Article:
GENEVA, Switzerland, June 5, 2015 – United Nations High Commissioner for Human Rights Zeid Ra’ad Al Hussein on Friday said interviews with individuals who had fled or were rescued from towns previously held by Boko Haram painted a picture of “absolute terror and grave human rights violations” by the insurgents in northeast Nigeria, and also yielded reports of violations of international human rights and international humanitarian law by Nigerian armed forces.
The High Commissioner urged the new administration of Nigerian President Muhammadu Buhari to take urgent measures to bring to justice perpetrators of human rights violations and abuses, whether non-State or State actors. He also called on the authorities to ensure that counter-insurgency operations do not result in furthering the human rights devastation in the northeast of the country.
“Civilians in northeast Nigeria have been living through horrifying acts of cruelty and violence by Boko Haram. These include wanton killings, summary executions, forced participation in military operations – including the use of children to detonate bombs, forced labour, forced marriage and sexual violence, including rape,” High Commissioner Zeid said.
Eye witnesses described how, in an attack in April on Kwajafa village in Borno State, insurgents asked villagers to gather and hear them preach. When the villagers gathered, the insurgents opened fire. The United Nations Human Rights Office has also received a video recording an execution, allegedly of a girl who refused to convert to Islam.
“We have reports of children who were suspected of theft and had their hands amputated, of a man stoned to death on accusations of fornication, mass executions of captives whose hands and legs were bound and who were dumped into rivers and wells. In one incident reported to have taken place in late 2014, Boko Haram allegedly assembled and brutally killed at least 1,000, possibly many more, male inhabitants of Mararaba Madagali in Adamawa State. These were men and boys who refused to join Boko Haram’s depraved cause.”
The High Commissioner said extremely worrying reports had also emerged about the actions of Nigerian armed forces. One victim recounted his ordeal when he was mistaken for a Boko Haram member and detained by the military in Yola in Adamawa State. The man said he spent five days without food or water, as detainees drank the urine of others to quench their thirst. He claimed that there was an average of five deaths per day in the facility.
“My predecessor, Navi Pillay, during her visit to Nigeria last year said that many of the people she met openly acknowledged that human rights violations had been committed by the security forces, and that these have served to alienate local communities and created fertile ground for Boko Haram to cultivate new recruits,” High Commissioner Zeid said.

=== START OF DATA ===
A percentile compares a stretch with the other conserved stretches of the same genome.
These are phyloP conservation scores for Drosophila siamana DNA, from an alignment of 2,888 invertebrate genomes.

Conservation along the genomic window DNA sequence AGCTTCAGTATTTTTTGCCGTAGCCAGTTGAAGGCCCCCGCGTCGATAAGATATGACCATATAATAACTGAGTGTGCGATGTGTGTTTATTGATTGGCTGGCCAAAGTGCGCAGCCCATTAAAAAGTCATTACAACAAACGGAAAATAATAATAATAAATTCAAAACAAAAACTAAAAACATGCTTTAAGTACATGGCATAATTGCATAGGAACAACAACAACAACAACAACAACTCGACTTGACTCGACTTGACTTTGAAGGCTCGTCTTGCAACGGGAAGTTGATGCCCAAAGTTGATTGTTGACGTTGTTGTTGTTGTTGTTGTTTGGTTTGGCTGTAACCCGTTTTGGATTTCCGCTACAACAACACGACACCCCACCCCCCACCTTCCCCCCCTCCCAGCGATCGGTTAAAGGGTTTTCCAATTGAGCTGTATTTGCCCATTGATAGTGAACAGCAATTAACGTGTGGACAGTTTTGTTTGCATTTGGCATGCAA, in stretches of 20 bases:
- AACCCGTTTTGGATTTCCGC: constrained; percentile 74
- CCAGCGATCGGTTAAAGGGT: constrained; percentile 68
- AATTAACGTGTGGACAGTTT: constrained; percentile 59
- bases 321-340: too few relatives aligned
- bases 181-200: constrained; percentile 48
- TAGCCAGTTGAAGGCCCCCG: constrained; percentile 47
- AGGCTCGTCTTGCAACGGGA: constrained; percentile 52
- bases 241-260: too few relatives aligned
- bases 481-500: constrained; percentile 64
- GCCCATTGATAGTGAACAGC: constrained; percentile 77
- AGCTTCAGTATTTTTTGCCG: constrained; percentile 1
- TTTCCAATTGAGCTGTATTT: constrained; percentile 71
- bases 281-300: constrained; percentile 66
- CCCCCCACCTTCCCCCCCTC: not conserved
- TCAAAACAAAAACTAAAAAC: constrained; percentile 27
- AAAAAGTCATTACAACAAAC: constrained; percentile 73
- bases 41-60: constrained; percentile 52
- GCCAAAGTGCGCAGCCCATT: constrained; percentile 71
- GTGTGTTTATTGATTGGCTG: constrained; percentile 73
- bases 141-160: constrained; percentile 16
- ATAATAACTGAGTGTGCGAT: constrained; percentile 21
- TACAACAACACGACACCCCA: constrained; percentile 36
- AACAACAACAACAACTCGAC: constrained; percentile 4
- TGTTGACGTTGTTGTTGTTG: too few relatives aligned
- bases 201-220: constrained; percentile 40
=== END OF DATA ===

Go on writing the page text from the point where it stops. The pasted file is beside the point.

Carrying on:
“Since then we have continued to receive reports of arbitrary arrests and detention, torture and summary executions, as well as of a failure to take adequate measures to ensure the protection of civilians during counter-insurgency operations. Reports issued by international NGOs, as well as the National Human Rights Commission of Nigeria indicate that the scale of the violations may be massive.”
High Commissioner Zeid acknowledged the tremendous challenges faced by the Government of Nigeria in its efforts to combat Boko Haram, but he stressed the importance of ensuring that security forces uphold the rule of law, in accordance with their human rights obligations.
“I am encouraged by President Buhari’s promise that this new administration will leave no stone unturned to promote the rule of law and ensure justice and the protection of human rights while countering terrorism,” High Commissioner Zeid said. “I urge him to act without delay to establish proper independent inquiries into alleged violations of international human rights and international humanitarian law by the Nigerian armed forces and related militia, and in particular into the deeply disturbing allegations that thousands of people have died or been killed while held in detention by State institutions.”
“We understand that there have been a number of investigations by the authorities and we call on them to publicize the findings. Investigations into human rights violations must be conducted in a transparent manner, in order to inspire confidence and deter further violations,” the High Commissioner said.
“This is crucial to ensure that victims of Boko Haram’s crimes are not doubly victimized by their own Government.”
The High Commissioner stressed that the United Nations Human Rights Office stood ready to advise the Government on ensuring its counter-terrorism operations are in line with international law. The Office is currently advising the military authorities on a review of the rules of engagement and the code of conduct for counter-terrorism and military operations in the northeast.
High Commissioner Zeid also called on the authorities to ensure that those who have been rescued from towns previously held by Boko Haram have access to psychosocial help and assistance in reintegrating into their communities.